TELECOM Digest OnLine - Sorted: Arizona High School Trades Books for Laptops

Arizona High School Trades Books for Laptops

Arthur H. Rotstein (
Thu, 18 Aug 2005 23:25:26 -0500

By ARTHUR H. ROTSTEIN, Associated Press Writer

Students at Empire High School here started class this year with
no textbooks - but it wasn't because of a funding crisis. Instead, the
school issued iBooks - laptop computers by Apple Computer Inc. -- to each
of its 340 students, becoming one of the first U.S. public schools to
shun printed textbooks.

School officials believe the electronic materials will get students
more engaged in learning. Empire High, which opened for the first time
this year, was designed specifically to have a textbook-free

"We've always been pretty aggressive in use of technology and we have
a history of taking risks," said Calvin Baker, superintendent of the
Vail Unified School District, which has 7,000 students outside of

Schools typically overlay computers onto their instruction "like
frosting on the cake," Baker said. "We decided that the real
opportunity was to make the laptops the key ingredient of the
cake ... to truly change the way that schools operated."

Two years ago, about 600 school districts nationwide had pilot
projects to provide laptops for each student -- a figure that's likely
doubled since then, said Mark Schneiderman, director of federal
education policy for the Software and Information Industry Association
in Washington.

But most still issue textbooks -- for now.

"Because most schools are not starting from scratch ... most districts
are using a blended approach now and will phase out their printed
textbooks," he said.

For example, in the Henrico County school system near Richmond, Va.,
students in 23 middle and high schools will be using laptops for the
fifth straight year, though teachers still use textbooks, said
spokesman Mychael Dickerson.

Many publishers of traditional textbooks are offering digital formats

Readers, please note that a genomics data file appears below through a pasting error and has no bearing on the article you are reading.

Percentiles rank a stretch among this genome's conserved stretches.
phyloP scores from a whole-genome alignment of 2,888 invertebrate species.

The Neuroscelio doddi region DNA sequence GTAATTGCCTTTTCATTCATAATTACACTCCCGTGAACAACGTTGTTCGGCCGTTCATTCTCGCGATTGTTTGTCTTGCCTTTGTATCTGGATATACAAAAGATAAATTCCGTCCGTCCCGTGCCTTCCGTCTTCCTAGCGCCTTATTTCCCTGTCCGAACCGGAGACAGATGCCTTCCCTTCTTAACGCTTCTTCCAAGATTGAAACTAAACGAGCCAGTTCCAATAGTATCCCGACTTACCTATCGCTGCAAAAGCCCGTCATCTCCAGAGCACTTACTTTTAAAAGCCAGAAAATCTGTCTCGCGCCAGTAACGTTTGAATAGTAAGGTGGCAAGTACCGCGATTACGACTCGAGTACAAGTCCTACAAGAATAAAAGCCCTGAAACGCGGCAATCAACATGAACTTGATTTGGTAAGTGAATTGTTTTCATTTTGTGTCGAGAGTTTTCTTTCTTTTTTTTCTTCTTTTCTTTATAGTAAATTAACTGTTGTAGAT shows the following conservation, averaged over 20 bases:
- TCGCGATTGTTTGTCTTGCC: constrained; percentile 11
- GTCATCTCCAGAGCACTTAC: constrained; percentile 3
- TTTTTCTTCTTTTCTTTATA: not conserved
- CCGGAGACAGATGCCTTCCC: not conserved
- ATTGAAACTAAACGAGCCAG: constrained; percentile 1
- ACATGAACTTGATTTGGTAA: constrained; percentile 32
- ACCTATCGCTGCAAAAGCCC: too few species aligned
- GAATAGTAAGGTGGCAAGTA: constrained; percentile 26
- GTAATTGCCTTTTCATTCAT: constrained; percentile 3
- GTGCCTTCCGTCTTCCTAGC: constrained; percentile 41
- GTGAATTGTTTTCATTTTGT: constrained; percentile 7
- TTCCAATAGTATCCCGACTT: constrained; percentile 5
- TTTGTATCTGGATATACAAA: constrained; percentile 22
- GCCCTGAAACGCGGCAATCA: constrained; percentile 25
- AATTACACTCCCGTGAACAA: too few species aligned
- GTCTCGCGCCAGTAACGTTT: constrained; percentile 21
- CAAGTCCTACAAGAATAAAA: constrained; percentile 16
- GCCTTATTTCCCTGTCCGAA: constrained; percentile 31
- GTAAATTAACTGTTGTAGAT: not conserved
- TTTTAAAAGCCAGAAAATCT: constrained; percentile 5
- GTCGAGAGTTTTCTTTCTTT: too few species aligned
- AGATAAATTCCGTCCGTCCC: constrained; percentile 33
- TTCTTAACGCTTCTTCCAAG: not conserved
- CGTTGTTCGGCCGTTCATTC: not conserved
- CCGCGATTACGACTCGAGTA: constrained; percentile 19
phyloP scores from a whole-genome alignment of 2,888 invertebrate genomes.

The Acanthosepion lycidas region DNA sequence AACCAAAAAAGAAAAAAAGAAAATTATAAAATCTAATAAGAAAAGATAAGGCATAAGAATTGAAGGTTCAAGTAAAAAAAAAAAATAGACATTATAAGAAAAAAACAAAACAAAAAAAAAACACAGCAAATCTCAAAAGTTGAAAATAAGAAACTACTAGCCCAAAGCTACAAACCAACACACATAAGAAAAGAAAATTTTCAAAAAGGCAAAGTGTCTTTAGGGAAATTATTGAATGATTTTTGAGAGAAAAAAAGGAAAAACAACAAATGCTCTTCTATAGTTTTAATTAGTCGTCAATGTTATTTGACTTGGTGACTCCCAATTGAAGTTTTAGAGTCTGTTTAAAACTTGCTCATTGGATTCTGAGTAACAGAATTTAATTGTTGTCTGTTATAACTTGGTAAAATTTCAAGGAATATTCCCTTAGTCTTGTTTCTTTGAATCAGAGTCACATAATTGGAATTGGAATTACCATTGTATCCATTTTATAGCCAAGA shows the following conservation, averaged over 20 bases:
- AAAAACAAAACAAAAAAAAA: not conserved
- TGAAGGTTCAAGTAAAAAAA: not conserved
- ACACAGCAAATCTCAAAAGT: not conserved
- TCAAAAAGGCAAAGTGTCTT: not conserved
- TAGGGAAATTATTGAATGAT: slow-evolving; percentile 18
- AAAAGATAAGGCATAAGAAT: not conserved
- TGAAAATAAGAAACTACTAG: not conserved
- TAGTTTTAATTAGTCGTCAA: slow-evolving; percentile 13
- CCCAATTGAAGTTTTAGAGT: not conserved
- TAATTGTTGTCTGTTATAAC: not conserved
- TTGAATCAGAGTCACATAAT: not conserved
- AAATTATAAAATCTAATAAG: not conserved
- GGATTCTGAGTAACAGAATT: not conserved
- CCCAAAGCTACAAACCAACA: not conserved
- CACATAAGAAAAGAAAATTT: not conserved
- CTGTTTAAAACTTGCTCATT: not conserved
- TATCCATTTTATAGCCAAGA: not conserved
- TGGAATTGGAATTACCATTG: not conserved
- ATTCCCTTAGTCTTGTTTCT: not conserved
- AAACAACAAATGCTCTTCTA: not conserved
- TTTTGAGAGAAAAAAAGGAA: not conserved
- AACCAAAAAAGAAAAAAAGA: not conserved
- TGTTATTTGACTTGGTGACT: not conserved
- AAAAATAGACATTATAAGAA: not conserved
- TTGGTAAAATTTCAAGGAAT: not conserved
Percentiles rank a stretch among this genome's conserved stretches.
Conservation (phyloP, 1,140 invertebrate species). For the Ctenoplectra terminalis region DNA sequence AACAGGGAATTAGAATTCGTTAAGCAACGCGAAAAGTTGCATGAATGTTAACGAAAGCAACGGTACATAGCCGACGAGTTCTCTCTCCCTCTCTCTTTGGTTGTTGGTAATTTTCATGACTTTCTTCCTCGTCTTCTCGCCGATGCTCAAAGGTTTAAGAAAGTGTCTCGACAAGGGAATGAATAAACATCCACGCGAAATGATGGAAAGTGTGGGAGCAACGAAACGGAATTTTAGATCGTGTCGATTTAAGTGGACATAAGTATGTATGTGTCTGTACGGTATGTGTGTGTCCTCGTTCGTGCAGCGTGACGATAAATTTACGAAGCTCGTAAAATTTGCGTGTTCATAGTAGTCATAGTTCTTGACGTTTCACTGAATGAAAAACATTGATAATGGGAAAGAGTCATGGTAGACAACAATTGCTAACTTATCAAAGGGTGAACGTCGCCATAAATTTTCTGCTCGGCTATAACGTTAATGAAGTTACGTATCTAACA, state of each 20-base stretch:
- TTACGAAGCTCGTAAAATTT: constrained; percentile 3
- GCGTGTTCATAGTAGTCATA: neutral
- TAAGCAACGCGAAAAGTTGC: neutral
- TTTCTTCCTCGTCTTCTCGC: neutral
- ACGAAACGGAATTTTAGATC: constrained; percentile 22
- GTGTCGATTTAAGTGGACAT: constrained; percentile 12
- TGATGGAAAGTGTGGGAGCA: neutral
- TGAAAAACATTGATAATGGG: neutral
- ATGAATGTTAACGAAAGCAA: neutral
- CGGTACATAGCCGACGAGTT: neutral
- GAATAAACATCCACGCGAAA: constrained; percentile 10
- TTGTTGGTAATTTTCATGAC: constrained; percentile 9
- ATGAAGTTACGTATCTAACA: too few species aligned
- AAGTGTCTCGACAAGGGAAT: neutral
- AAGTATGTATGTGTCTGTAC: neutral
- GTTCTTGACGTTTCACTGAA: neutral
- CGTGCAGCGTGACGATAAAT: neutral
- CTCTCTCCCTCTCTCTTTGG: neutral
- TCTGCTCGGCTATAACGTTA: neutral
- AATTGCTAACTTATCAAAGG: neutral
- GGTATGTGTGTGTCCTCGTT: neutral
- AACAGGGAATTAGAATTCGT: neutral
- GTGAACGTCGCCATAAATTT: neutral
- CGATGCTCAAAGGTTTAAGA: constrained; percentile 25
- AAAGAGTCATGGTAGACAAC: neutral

to address the growing use of computers, and that provided some of the
material for Empire High's curriculum. Teachers also used subscription
services and free Web resources.

Students get the materials over the school's wireless Internet
network. The school has a central filtering system that limits what
can be downloaded on campus. The system also controls chat room visits
and instant messaging that might otherwise distract wired students.

Students can turn in homework online. A Web program checks against
Internet sources for plagiarized material and against the work of
other students, Baker said. "If you copy from your buddy, it's going
to get caught," he said.

Before Empire High opened, officials looked at the use of laptops in
other schools and decided that high school students were more engaged
when using computers. Unlike many adults, teens weaned on digital
material seem to have little difficulty adapting to reading primarily
on computer screens, Baker said.

But educators also decided they could do more with the technology.

In addition to offering up-to-date information, teachers can make the
curriculum more dynamic. For example, lessons in social studies, which
might previously have been done in summaries, can include links to
full Supreme Court rulings or an explorer's personal account of a

Social studies teacher Jeremy Gypton said the transition was easier
than expected. Gypton said he assigns readings based on Web sites,
lists postings to news articles, uses online groups and message boards
to keep the students connected on weekends and asks them to comment on
each other's work.

One of the more surprising things, he said, was finding that students'
proficiency at video games and e-mail hasn't always translated into
other computer skills.

"One of the greatest challenges actually is getting the kids up to
speed in using Word, in using an Internet browser for other than a
simple global search," Gypton said.

All of Empire's students knew about the laptop-only setup when they
enrolled, and students who were uncomfortable with it were allowed to
enroll in the district's other, more traditional schools. But Empire
has a waiting list.

Julian Tarazon, a freshman, said he doesn't miss lugging around a
bag full of books.

"It was kind of hard at first, because you had to put things in
folders," Julian said, referring, naturally, to virtual folders on his
computer's desktop. "After a couple of days, you kind of get used to

Freshman Morgan Northcutt said the computer system has made it easier
to do assignments, and she isn't as likely to lose them.

"There's complications like hooking up with the Internet, but other
than that it's been pretty easy," Morgan said.

The school isn't entirely paperless, however. It has a library,
and students are often assigned outside reading.

"We're not trying to eliminate books," Baker said. "We love

On the Net:
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Copyright 2005 The Associated Press.

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